I am pleased that modern translators say sin and not a sin. You may recall the Greek has no indefinite article, a, only the definite article, the. Therefore, we can assume John refers more to a state of being than a particular sin.

 

As we add up these factors, we can come to an interpretation that fits the context of the book as a whole and the stated purpose of the writer. He seems to be saying if you see a fellow Christian committing a sin not of a gross and scandalous nature such as one that would deserve the death penalty, then pray for him and God will forgive him even if that believer does not recognize he is sinning.

 

On the other hand, if he is practicing sin of a sort that would indicate the seed of God, Jesus Christ, is not in him, then do not pray he be forgiven because that is not what he needs. He needs to get saved.

 

Throughout the letter, John is walking a tight rope. He desires believers to have a sense of security in their walk with Christ, without giving them a license to sin. That would explain why the following verse says, all wrongdoing is sin… (V.17)

 

He also wishes to set a standard by which true believers can detect false ones in their midst.  The early church was infested with this problem just as we are today. That standard includes things like faithfulness to the church, remaining with us, 2:17, loving our fellow believers and not manifesting hatred toward them. The most important characteristic, however, is righteousness, not practicing a life of sin.

 

If we evaluate verse 16 in the light of these purposes, it becomes clearer and fits within the hermeneutical rule that obscure texts must be interpreted in the light of clearer ones.

 

In His bonds,

Roger


Chapter 6: Who created sin?

 

Roger,

 

A student asked me, “Who created sin? If God created all things, then it follows that God also created sin and therefore is the author of evil.” He then challenged me to show a specific verse in the Bible that it was Satan and not God who created sin. Can you answer this?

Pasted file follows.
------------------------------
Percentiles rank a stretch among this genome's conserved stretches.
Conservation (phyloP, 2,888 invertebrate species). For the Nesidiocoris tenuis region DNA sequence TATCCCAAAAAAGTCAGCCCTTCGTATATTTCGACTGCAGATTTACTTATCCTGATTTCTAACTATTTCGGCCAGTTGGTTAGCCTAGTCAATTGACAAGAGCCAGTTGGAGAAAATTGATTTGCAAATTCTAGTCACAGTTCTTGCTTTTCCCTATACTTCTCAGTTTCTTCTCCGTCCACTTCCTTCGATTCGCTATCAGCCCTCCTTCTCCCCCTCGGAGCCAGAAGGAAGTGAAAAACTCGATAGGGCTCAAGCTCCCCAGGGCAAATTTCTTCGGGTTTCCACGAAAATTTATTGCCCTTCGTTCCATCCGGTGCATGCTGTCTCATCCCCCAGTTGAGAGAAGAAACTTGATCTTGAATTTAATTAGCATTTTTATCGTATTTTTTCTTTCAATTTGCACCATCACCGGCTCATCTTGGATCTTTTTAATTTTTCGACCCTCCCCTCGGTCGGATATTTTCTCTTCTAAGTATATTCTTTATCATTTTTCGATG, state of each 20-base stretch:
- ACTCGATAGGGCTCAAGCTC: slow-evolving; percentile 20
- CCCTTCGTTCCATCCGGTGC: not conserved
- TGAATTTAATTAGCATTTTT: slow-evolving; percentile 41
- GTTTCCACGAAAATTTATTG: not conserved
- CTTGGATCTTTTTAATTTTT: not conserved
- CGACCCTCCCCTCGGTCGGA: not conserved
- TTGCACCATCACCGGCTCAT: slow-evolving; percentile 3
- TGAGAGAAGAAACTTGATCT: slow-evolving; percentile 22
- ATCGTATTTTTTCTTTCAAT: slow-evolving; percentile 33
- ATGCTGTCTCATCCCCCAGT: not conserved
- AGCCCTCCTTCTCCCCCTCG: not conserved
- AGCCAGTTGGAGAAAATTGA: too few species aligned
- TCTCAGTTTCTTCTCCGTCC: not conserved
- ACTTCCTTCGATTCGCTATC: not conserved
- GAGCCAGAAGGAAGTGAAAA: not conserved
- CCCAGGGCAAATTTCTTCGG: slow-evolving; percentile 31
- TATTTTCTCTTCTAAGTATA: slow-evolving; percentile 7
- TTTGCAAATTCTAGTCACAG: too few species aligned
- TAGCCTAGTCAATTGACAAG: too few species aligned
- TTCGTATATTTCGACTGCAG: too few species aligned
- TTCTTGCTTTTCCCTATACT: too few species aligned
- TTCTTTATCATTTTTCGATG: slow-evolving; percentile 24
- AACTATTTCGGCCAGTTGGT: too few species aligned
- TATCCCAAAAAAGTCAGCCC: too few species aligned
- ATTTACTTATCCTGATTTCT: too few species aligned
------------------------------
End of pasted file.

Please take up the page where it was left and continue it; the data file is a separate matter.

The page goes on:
—Joe

<><><> 

Dear Joe,

 

Why does your student need a verse to prove this point? Our doctrinal standards bring out that not everything we believe needs to be supported by a specific text, but that reasonable and necessary deductions are adequate.[i] This means the conclusion is unavoidable if we apply reason.

 

We have no analysis in scripture on the Trinity, or whether women may take communion nor other views and practices common to Christians. We base these on unavoidable considerations in the Bible, though they may not be explicitly stated.

 

Numerous texts show God is holy, always does right and never tempts anyone. This is enough to deduce that God cannot be the author of evil. The burden of proof is therefore on your student to show a text that God, not Satan, is the author of evil.

 

You might put the question back to the student in this form: Yes, the Bible says God is holy. But it does not say he is not unholy. Therefore maybe God is unholy after all. This will expose the irrationality of the question.

 

God does not treat us like small children, unable to connect two dots on a paper. He assumes we are adults capable of simple reasoning like, if not X then Y. Or, if not God, then Satan. Or, if God is not a tempter, and Satan is the tempter, who did the tempting?

 

It might help to show your student the difference between control and manipulation. A prisoner is under the control of a warden. This means the warden limits the opportunities of the prisoner to do wrong. If the prisoner is released this gives him greater freedom to express evil. The warden is not the author of the evil a released prisoner commits.

 

If a man has a son who commits murder, do we hang the father? Though the parents are the creator of the son, this does not make them the cause of his decisions and actions. So when we say God is the creator of all things, we do not mean that God is the cause of all the actions and decisions of his creatures.